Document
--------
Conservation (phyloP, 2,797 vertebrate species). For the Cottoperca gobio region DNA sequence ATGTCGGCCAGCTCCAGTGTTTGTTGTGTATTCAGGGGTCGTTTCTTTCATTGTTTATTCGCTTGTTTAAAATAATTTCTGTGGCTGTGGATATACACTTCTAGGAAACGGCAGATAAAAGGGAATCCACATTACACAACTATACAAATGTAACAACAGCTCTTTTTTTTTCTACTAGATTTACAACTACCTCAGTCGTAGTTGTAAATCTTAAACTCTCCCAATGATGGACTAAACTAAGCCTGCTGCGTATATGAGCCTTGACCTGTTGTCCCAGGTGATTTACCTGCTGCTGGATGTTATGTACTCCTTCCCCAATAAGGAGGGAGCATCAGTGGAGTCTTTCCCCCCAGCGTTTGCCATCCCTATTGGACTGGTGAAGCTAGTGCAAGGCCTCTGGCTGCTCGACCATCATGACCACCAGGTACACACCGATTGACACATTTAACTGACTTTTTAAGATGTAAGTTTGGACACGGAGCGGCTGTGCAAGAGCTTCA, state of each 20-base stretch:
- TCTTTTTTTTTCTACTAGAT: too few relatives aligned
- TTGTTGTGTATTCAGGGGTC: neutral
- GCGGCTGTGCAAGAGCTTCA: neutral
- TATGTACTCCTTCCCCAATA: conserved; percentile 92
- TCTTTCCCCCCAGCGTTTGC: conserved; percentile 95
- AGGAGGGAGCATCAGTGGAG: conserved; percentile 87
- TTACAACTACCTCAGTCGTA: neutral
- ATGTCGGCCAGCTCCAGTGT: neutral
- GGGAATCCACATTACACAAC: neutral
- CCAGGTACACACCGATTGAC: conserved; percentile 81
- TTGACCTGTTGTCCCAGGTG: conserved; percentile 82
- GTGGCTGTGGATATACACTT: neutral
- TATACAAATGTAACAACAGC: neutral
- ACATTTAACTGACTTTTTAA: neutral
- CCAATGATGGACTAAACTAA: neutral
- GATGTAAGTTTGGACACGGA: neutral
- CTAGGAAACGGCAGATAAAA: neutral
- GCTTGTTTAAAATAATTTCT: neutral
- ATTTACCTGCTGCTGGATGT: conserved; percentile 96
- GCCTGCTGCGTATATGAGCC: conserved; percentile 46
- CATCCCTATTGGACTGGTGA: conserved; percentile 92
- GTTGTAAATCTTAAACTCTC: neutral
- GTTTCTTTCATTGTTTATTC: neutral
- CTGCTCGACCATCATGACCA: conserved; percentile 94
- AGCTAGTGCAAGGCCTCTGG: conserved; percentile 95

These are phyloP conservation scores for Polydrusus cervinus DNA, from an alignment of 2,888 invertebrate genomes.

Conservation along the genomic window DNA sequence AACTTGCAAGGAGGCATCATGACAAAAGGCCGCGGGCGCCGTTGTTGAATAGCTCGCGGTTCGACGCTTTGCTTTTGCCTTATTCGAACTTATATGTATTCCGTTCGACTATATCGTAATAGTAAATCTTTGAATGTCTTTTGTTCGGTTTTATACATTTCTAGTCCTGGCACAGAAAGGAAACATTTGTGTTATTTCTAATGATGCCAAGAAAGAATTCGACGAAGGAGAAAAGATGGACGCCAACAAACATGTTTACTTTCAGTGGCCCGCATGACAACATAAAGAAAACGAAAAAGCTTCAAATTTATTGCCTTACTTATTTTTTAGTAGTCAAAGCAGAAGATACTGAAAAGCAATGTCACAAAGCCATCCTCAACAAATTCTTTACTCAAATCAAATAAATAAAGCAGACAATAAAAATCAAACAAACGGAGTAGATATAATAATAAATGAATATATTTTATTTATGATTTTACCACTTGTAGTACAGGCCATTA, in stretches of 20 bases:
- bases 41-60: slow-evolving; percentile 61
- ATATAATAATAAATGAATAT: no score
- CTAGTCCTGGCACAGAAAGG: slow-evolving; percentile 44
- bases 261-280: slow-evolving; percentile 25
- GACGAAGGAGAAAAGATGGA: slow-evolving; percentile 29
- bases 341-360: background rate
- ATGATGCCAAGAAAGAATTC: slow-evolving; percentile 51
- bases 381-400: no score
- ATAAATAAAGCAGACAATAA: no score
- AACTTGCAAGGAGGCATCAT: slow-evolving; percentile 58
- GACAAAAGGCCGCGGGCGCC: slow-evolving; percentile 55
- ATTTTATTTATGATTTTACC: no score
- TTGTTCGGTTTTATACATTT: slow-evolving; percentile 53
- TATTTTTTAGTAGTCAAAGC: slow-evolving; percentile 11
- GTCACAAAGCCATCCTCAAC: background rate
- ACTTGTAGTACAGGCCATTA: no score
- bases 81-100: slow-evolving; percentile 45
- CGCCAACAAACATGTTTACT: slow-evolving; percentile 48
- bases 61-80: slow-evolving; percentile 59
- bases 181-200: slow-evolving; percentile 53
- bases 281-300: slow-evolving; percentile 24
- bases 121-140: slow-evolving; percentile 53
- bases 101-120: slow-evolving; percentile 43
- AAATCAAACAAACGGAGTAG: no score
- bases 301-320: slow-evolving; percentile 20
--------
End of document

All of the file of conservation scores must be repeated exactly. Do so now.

Conservation (phyloP, 2,797 vertebrate species). For the Cottoperca gobio region DNA sequence ATGTCGGCCAGCTCCAGTGTTTGTTGTGTATTCAGGGGTCGTTTCTTTCATTGTTTATTCGCTTGTTTAAAATAATTTCTGTGGCTGTGGATATACACTTCTAGGAAACGGCAGATAAAAGGGAATCCACATTACACAACTATACAAATGTAACAACAGCTCTTTTTTTTTCTACTAGATTTACAACTACCTCAGTCGTAGTTGTAAATCTTAAACTCTCCCAATGATGGACTAAACTAAGCCTGCTGCGTATATGAGCCTTGACCTGTTGTCCCAGGTGATTTACCTGCTGCTGGATGTTATGTACTCCTTCCCCAATAAGGAGGGAGCATCAGTGGAGTCTTTCCCCCCAGCGTTTGCCATCCCTATTGGACTGGTGAAGCTAGTGCAAGGCCTCTGGCTGCTCGACCATCATGACCACCAGGTACACACCGATTGACACATTTAACTGACTTTTTAAGATGTAAGTTTGGACACGGAGCGGCTGTGCAAGAGCTTCA, state of each 20-base stretch:
- TCTTTTTTTTTCTACTAGAT: too few relatives aligned
- TTGTTGTGTATTCAGGGGTC: neutral
- GCGGCTGTGCAAGAGCTTCA: neutral
- TATGTACTCCTTCCCCAATA: conserved; percentile 92
- TCTTTCCCCCCAGCGTTTGC: conserved; percentile 95
- AGGAGGGAGCATCAGTGGAG: conserved; percentile 87
- TTACAACTACCTCAGTCGTA: neutral
- ATGTCGGCCAGCTCCAGTGT: neutral
- GGGAATCCACATTACACAAC: neutral
- CCAGGTACACACCGATTGAC: conserved; percentile 81
- TTGACCTGTTGTCCCAGGTG: conserved; percentile 82
- GTGGCTGTGGATATACACTT: neutral
- TATACAAATGTAACAACAGC: neutral
- ACATTTAACTGACTTTTTAA: neutral
- CCAATGATGGACTAAACTAA: neutral
- GATGTAAGTTTGGACACGGA: neutral
- CTAGGAAACGGCAGATAAAA: neutral
- GCTTGTTTAAAATAATTTCT: neutral
- ATTTACCTGCTGCTGGATGT: conserved; percentile 96
- GCCTGCTGCGTATATGAGCC: conserved; percentile 46
- CATCCCTATTGGACTGGTGA: conserved; percentile 92
- GTTGTAAATCTTAAACTCTC: neutral
- GTTTCTTTCATTGTTTATTC: neutral
- CTGCTCGACCATCATGACCA: conserved; percentile 94
- AGCTAGTGCAAGGCCTCTGG: conserved; percentile 95

These are phyloP conservation scores for Polydrusus cervinus DNA, from an alignment of 2,888 invertebrate genomes.

Conservation along the genomic window DNA sequence AACTTGCAAGGAGGCATCATGACAAAAGGCCGCGGGCGCCGTTGTTGAATAGCTCGCGGTTCGACGCTTTGCTTTTGCCTTATTCGAACTTATATGTATTCCGTTCGACTATATCGTAATAGTAAATCTTTGAATGTCTTTTGTTCGGTTTTATACATTTCTAGTCCTGGCACAGAAAGGAAACATTTGTGTTATTTCTAATGATGCCAAGAAAGAATTCGACGAAGGAGAAAAGATGGACGCCAACAAACATGTTTACTTTCAGTGGCCCGCATGACAACATAAAGAAAACGAAAAAGCTTCAAATTTATTGCCTTACTTATTTTTTAGTAGTCAAAGCAGAAGATACTGAAAAGCAATGTCACAAAGCCATCCTCAACAAATTCTTTACTCAAATCAAATAAATAAAGCAGACAATAAAAATCAAACAAACGGAGTAGATATAATAATAAATGAATATATTTTATTTATGATTTTACCACTTGTAGTACAGGCCATTA, in stretches of 20 bases:
- bases 41-60: slow-evolving; percentile 61
- ATATAATAATAAATGAATAT: no score
- CTAGTCCTGGCACAGAAAGG: slow-evolving; percentile 44
- bases 261-280: slow-evolving; percentile 25
- GACGAAGGAGAAAAGATGGA: slow-evolving; percentile 29
- bases 341-360: background rate
- ATGATGCCAAGAAAGAATTC: slow-evolving; percentile 51
- bases 381-400: no score
- ATAAATAAAGCAGACAATAA: no score
- AACTTGCAAGGAGGCATCAT: slow-evolving; percentile 58
- GACAAAAGGCCGCGGGCGCC: slow-evolving; percentile 55
- ATTTTATTTATGATTTTACC: no score
- TTGTTCGGTTTTATACATTT: slow-evolving; percentile 53
- TATTTTTTAGTAGTCAAAGC: slow-evolving; percentile 11
- GTCACAAAGCCATCCTCAAC: background rate
- ACTTGTAGTACAGGCCATTA: no score
- bases 81-100: slow-evolving; percentile 45
- CGCCAACAAACATGTTTACT: slow-evolving; percentile 48
- bases 61-80: slow-evolving; percentile 59
- bases 181-200: slow-evolving; percentile 53
- bases 281-300: slow-evolving; percentile 24
- bases 121-140: slow-evolving; percentile 53
- bases 101-120: slow-evolving; percentile 43
- AAATCAAACAAACGGAGTAG: no score
- bases 301-320: slow-evolving; percentile 20